Intimates’ website has been down, but their Facebook account is quite active, with a comment left by one Michael Blau: “Hello sexual harassing pigs. Have fun dealing with Gloria Allred…”

That’s Odes’s attorney, celebrity lawyer Gloria Allred, who has filed a gender and religious discrimination complaint with the U.S. Equal Employment Opportunity Commission in New York.

“I understand there are Orthodox Jewish men who may have their views on how a woman should dress and how much she should be covered,” Odes said. “But I am Jewish as well and don’t feel any employer has the right to impose their religious beliefs on me.”

That last part is crucial. Because the lady in question has no perception of the fact that— from her employers’ point of view—she’s been imposing her standards and, yes, beliefs, on them.

The law may back her up and the company, like many others in the path of Gloria Allred, will eventually do the math and settle out of court (although I’m writing this without the benefit of speaking to them, and they could be presenting an entirely different version of the same events). But this is far from justice.

No one should have to endure unreasonable sexual tension in their own business. Just as women should not be subject to active sexual harassment in the workplace, so should men be entitled not to be passively harassed by temptations that disturb them.

The fact that they were not able to be straight forward with her about the conflict, as befits a relationship between real human beings, the fact that they couldn’t say, We’re sorry, you’re a nice person and all, but your physical attributes are making us uncomfortable, here’s two months’ pay plus a gift package, let’s part as friends – the fact they couldn’t do the menchy thing – is the fault of the law. And the PC environment we all live in.

At Least 50 Thousand Haredim Assemble to Decry Dangers of the Internet

Monday, May 21st, 2012

More than 50,000 ultra-Orthodox Jewish men packed Citi Field in Flushing, Queens, on Sunday, for the Asifa, a gathering decrying the dangers of the Internet. Organizers have also rented the nearby Arthur Ashe Stadium for the overflow crowd.

Several key leaders of the Haredi community in the U.S. attended the gathering, including Rabbi Matisyahu Chaim Salomon, the mashgiach ruchani (spiritual superviser) of the Beth Medrash Gavoha Yeshiva in Lakewood, New Jersey, Rabbi Eliezer Zusia, the Skulener Rebbe, Rav Shmuel Dishon, head of Mosdos Yad Yisroel Karlin Stolin, Rabbi Mordechai (Mottele) Hager, the Vizhnitzer Rebbe, Rabbi Zalmen Teitelbaum, the Satmar Rebbe, Rabbi Leibish Leizer of Pshevorsk, Rabbi Ephraim Waxman, and Rabbi Leibish Leiser, the Pshevorsker Rebbe.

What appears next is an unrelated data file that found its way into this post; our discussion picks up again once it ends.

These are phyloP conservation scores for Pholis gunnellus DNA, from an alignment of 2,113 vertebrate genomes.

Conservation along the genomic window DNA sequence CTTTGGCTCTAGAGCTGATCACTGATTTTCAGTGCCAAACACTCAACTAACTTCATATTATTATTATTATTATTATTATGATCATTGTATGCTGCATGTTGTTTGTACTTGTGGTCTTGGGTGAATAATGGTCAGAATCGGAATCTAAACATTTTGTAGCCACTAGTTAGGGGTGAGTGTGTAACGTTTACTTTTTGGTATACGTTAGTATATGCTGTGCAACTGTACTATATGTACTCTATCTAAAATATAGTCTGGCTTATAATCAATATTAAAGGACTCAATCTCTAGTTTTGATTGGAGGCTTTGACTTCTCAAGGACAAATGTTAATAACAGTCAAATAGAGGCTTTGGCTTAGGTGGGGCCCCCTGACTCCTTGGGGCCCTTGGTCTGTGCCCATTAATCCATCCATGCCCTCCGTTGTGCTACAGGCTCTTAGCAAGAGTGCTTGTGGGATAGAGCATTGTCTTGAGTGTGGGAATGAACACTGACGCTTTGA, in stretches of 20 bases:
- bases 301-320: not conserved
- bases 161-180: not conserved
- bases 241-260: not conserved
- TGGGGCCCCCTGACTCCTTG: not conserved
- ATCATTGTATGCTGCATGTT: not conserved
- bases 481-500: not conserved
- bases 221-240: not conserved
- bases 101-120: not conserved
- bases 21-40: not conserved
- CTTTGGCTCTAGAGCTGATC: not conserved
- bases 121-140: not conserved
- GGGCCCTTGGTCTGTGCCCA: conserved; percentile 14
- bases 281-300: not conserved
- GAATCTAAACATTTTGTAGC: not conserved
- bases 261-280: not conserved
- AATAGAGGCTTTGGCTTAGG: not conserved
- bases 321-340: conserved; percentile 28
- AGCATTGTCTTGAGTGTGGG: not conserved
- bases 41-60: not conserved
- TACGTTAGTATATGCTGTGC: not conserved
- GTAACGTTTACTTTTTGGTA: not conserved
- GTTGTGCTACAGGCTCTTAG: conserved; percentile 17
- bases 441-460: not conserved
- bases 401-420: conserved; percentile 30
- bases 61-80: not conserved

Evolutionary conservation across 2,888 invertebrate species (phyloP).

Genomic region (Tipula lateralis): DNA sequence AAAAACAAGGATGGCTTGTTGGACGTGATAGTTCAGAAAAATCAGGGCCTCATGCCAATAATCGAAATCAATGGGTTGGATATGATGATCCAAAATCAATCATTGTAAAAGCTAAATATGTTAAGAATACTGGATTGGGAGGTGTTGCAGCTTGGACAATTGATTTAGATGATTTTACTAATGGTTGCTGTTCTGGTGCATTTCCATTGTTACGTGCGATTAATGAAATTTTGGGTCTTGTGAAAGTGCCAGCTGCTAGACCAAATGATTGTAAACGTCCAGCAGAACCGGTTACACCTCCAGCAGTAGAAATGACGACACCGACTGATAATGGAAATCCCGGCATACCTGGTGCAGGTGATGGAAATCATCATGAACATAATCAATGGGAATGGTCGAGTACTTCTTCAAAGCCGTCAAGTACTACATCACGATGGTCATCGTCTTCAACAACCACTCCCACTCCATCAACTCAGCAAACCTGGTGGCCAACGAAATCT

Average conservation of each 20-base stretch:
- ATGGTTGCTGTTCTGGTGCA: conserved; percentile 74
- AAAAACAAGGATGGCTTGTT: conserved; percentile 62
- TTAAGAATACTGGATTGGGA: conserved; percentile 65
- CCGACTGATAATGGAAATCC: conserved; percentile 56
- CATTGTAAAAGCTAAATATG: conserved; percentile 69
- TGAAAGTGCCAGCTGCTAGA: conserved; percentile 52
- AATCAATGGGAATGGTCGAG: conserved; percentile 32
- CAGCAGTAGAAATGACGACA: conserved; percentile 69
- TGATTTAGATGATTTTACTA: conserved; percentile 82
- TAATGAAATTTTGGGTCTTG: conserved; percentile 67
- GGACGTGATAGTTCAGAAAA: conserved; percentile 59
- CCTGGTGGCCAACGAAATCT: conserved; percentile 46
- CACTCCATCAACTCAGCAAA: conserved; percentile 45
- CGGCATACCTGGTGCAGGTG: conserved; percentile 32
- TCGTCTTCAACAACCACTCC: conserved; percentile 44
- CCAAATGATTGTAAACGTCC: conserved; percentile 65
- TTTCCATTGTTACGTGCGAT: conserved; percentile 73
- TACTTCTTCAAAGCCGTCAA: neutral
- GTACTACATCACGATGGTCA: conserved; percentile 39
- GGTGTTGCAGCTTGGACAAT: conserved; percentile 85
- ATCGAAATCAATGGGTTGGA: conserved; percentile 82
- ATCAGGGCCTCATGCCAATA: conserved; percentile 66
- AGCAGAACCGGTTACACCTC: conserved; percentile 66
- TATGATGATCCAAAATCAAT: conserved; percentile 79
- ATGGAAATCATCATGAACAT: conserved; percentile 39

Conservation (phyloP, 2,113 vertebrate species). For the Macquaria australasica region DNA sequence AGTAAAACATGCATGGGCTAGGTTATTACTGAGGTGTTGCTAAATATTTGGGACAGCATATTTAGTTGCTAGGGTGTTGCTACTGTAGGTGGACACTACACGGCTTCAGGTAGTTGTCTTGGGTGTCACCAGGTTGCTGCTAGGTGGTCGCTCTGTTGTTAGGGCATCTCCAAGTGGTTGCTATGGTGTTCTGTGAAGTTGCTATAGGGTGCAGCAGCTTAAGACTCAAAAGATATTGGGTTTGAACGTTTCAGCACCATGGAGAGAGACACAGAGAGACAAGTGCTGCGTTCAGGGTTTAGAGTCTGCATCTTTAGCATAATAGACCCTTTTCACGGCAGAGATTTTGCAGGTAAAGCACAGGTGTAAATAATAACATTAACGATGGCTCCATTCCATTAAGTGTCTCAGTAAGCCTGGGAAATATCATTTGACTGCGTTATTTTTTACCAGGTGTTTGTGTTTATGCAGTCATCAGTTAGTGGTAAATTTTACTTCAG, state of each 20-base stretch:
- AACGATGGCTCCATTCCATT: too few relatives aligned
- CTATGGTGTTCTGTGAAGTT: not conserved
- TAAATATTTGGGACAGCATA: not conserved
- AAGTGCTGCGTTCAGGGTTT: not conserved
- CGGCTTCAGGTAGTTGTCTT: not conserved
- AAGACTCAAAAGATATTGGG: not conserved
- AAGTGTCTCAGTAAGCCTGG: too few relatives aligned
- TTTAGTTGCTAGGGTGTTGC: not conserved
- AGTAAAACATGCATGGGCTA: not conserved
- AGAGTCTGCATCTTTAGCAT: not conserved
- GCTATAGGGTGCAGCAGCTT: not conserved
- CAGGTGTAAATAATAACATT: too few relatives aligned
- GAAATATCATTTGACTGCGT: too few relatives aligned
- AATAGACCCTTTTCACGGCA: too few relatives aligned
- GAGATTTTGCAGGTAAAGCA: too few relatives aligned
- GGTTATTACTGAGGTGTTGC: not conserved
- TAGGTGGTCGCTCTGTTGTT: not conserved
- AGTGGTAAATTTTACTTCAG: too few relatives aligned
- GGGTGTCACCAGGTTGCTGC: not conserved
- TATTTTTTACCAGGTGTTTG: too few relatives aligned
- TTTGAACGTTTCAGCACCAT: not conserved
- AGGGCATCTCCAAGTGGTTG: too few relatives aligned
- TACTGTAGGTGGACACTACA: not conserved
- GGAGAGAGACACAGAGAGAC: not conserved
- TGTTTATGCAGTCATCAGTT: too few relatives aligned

Critics have called the gathering an anti-Internet rally, but Eytan Kobre, a spokesman for the Ichud Hakehillos LeTohar Hamachane (communities united for the purity of our camp) said the group wants to teach families how to use technology responsibly.

“They’ll make decisions about how much technology they want to allow into their lives and what kind of safeguards they want to apply to that technology,” Kobre told WNYC Radio.

“There is a very significant downside to the Internet,” he added, according to Vos Iz Neias. “It does pose a challenge to us in various aspects of our lives.”

Kobre cited online pornography and gambling as well as the risk of social media undermining “our ability to pray uninterruptedly, to focus and to concentrate.”

Women were not allowed to attend the meeting, but the rally was broadcast live to women who gathered in schools and halls.

Lew Fidler For State Senate

Wednesday, March 14th, 2012

The Jewish Press urges its readers in the 27th Senate District (which includes Flatbush and Boro Park) to vote for Lew Fidler in the special election on Tuesday, March 20. As New York City Councilman representing Marine Park, Mill Basin, Sheepshead Bay and Madison, Mr. Fidler has ably represented the interests of his Orthodox Jewish constituents and deserves their support.

On the everyday issues facing our community he’s always been there for us. He was in the forefront of efforts to restore $25 million for Priority Five after-school vouchers. He secured passage of a law requiring the provision of on-site nursing staffing for yeshivas. He led efforts for special education yeshiva funding including an autism initiative. Currently he is sponsoring legislation that would require the NYPD to provide security for yeshivas.

He promises that as a member of the State Senate he will continue his efforts on our behalf. He would seek tuition tax credits to reimburse parents for their tuition payments. He would pursue state funding for security cameras around yeshivas. He would increase state funding for after school activities. He would seek adjustments in the yeshiva bus transportation program to address complaints from parents that their needs are not being adequately addressed. He says he would move for prompt payment of tens of millions of dollars earned by yeshivas under the Mandated Services law but that remain unpaid.

We are not unmindful of the efforts of some to bring a halachic element to bear on this special election. That is, there are those who would have us believe there is a Torah imperative not to vote for Mr. Fidler because of his position on gay marriage. Certain rabbonim were importuned to sign on to a letter proclaiming the edict. Individuals are certainly entitled to follow the teachings of anyone they wish. However, the idea that there is a community-wide compulsory religious standard here seems wholly without basis. Indeed, there are significant rabbinic and Orthodox communal leaders who support Mr. Fidler’s candidacy.

Texas Orthodox Jewish School Loses Bball Final

Monday, March 5th, 2012

The NY Times reports that Robert M. Beren Academy, an Orthodox Jewish high school which succeeded in its appeal to reschedule a semi-final game of the Texas Association of Private and Parochial Schools from Shabbat to Friday afternoon last week, on Saturday night lost to Abilene Christian, 46-42, in the state championship game.

The final, moved from Shabbat afternoon, was played at 8 p.m. at a Catholic school in Fort Worth. Beren Academy trailed for much of the first two quarters before tying the score at halftime, 19-19. But the Jewish team failed to keep pace with Abilene in the second half.